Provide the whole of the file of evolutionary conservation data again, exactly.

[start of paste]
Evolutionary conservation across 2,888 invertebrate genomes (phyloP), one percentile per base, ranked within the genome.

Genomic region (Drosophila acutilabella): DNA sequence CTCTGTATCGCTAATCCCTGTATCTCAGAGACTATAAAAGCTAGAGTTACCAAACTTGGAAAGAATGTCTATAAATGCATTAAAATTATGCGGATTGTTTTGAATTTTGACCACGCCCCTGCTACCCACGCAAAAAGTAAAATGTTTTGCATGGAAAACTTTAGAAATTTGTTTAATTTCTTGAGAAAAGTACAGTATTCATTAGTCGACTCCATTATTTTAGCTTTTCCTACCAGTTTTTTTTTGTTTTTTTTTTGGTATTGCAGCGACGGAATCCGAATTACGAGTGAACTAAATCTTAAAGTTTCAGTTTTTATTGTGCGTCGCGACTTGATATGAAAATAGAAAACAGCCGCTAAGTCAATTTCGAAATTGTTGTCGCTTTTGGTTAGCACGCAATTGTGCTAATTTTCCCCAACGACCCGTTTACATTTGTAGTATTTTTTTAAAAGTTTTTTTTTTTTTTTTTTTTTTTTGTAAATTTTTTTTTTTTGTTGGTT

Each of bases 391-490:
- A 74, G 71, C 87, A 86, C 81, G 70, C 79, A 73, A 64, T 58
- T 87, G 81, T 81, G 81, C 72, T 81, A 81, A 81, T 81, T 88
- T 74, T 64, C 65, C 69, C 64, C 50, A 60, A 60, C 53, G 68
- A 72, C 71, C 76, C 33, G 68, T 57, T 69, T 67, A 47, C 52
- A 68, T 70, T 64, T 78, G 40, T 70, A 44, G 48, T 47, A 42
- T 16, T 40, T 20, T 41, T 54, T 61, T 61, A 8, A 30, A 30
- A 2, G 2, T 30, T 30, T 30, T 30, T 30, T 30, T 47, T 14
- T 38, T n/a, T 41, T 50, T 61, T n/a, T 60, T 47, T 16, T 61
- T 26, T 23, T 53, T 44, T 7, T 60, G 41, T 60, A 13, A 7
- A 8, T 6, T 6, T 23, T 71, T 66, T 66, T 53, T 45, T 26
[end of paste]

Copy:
Evolutionary conservation across 2,888 invertebrate genomes (phyloP), one percentile per base, ranked within the genome.

Genomic region (Drosophila acutilabella): DNA sequence CTCTGTATCGCTAATCCCTGTATCTCAGAGACTATAAAAGCTAGAGTTACCAAACTTGGAAAGAATGTCTATAAATGCATTAAAATTATGCGGATTGTTTTGAATTTTGACCACGCCCCTGCTACCCACGCAAAAAGTAAAATGTTTTGCATGGAAAACTTTAGAAATTTGTTTAATTTCTTGAGAAAAGTACAGTATTCATTAGTCGACTCCATTATTTTAGCTTTTCCTACCAGTTTTTTTTTGTTTTTTTTTTGGTATTGCAGCGACGGAATCCGAATTACGAGTGAACTAAATCTTAAAGTTTCAGTTTTTATTGTGCGTCGCGACTTGATATGAAAATAGAAAACAGCCGCTAAGTCAATTTCGAAATTGTTGTCGCTTTTGGTTAGCACGCAATTGTGCTAATTTTCCCCAACGACCCGTTTACATTTGTAGTATTTTTTTAAAAGTTTTTTTTTTTTTTTTTTTTTTTTGTAAATTTTTTTTTTTTGTTGGTT

Each of bases 391-490:
- A 74, G 71, C 87, A 86, C 81, G 70, C 79, A 73, A 64, T 58
- T 87, G 81, T 81, G 81, C 72, T 81, A 81, A 81, T 81, T 88
- T 74, T 64, C 65, C 69, C 64, C 50, A 60, A 60, C 53, G 68
- A 72, C 71, C 76, C 33, G 68, T 57, T 69, T 67, A 47, C 52
- A 68, T 70, T 64, T 78, G 40, T 70, A 44, G 48, T 47, A 42
- T 16, T 40, T 20, T 41, T 54, T 61, T 61, A 8, A 30, A 30
- A 2, G 2, T 30, T 30, T 30, T 30, T 30, T 30, T 47, T 14
- T 38, T n/a, T 41, T 50, T 61, T n/a, T 60, T 47, T 16, T 61
- T 26, T 23, T 53, T 44, T 7, T 60, G 41, T 60, A 13, A 7
- A 8, T 6, T 6, T 23, T 71, T 66, T 66, T 53, T 45, T 26